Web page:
Out of the 59 degree programs approved for GI Bill that our 2015 research report, “The GI Bill Pays for Degrees that Do Not Lead to a Job,”[2] identified as not preparing graduates for state licensure or certification, 32 of those programs were still enrolling GI Bill beneficiaries in 2018, despite Congress’ passage of the 2016 law, according to our follow up report, “Despite a 2016 Statute, The GI Bill Still Pays for Degrees that Do Not Lead to a Job.”[3] For example, there were law schools approved for GI Bill that lack the proper accreditation by the American Bar Association (ABA), which is necessary to become a licensed lawyer in almost every state. We appreciate the action VA took in January 2020 to disapprove GI Bill eligibility for three California law schools that were not ABA-accredited and in February 2020 VA to disapprove 16 programs at Ashford that failed to meet the Career Ready Student Veterans Act. However, other programs remain GI Bill-approved when they fail the law’s standard, including non-ABA accredited law schools.[4] We recommend VA train and work more closely with SAAs to ensure they are implementing the law on a consistent basis.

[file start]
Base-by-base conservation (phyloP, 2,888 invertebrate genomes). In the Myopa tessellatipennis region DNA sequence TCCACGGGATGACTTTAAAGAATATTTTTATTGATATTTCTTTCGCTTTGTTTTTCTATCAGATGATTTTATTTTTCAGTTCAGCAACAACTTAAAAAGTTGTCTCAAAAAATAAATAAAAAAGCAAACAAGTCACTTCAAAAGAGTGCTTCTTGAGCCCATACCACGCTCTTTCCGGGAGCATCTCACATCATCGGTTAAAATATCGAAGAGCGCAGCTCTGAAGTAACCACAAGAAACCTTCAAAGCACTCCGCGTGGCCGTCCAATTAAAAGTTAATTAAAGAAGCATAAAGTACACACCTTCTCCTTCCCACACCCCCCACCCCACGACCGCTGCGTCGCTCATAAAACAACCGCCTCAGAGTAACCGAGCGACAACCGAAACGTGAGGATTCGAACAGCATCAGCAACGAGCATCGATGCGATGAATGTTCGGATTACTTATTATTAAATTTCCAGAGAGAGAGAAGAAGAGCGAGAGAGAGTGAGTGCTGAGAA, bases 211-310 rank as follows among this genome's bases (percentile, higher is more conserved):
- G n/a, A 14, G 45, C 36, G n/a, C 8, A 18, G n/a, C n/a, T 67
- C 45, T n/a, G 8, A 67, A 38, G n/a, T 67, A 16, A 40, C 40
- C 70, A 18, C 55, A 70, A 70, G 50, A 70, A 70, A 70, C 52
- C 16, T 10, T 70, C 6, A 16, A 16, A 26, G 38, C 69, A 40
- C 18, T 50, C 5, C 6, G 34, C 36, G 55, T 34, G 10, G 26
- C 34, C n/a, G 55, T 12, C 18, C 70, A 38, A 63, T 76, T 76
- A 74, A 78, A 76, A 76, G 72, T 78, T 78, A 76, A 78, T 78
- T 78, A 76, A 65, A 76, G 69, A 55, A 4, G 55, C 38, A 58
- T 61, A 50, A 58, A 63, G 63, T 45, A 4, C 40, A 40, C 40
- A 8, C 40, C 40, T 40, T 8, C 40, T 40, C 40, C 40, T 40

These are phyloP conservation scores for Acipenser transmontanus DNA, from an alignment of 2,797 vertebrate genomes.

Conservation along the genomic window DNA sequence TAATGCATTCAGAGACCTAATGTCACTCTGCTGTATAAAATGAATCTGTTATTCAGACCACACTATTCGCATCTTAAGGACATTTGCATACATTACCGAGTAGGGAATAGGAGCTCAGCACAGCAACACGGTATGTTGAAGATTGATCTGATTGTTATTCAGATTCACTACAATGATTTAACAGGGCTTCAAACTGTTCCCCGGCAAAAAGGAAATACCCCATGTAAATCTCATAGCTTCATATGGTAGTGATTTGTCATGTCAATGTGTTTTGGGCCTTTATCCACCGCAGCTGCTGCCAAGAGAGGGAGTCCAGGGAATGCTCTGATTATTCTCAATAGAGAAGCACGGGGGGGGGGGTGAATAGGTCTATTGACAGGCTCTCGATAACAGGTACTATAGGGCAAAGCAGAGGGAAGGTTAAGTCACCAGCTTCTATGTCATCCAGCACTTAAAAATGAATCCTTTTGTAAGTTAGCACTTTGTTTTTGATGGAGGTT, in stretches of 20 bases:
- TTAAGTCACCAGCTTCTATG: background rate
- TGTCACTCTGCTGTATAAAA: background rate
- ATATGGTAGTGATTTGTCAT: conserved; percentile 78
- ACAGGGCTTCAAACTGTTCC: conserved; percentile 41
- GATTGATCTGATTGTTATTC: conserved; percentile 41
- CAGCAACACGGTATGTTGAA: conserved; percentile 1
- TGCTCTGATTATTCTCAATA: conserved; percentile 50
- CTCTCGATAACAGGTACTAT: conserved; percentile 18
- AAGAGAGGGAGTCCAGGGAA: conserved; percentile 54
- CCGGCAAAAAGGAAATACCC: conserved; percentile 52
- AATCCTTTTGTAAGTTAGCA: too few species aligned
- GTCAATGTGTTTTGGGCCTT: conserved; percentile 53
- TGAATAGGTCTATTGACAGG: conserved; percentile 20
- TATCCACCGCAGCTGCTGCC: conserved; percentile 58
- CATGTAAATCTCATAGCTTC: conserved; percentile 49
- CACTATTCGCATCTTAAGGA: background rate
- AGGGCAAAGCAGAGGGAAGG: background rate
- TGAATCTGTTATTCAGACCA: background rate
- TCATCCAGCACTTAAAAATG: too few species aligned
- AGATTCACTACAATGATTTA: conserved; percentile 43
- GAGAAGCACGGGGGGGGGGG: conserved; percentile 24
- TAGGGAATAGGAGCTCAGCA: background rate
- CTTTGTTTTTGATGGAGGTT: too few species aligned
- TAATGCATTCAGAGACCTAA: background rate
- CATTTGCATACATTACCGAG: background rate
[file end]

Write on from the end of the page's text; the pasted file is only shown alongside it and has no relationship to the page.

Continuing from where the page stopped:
Provide Veterans the Information They Need to Make an Informed College Choice

Countering the aggressive marketing by predatory colleges necessitates VA provide warnings and dramatically improve the GI Bill Comparison Tool to preserve the integrity of the GI Bill.

VA should educate GI Bill students about what a “Master Promissory Note” means, because too many veterans wind up with student loans they did not understand.

The GI Bill Comparison Tool contains important information for both prospective students and researchers, but it is clunky and not user-friendly. We understand VBA has taken on a modernization project and urge VA to ensure the new Tool includes:

  • Side-by-side comparisons of schools.
  • Searches by major or degree sought and by geographic area.
  • Updated student outcome metrics from the Education Department.
  • A “Risk Index” to enable students to avoid risky schools and improved “Caution Flags” to show government or accreditor action against the school.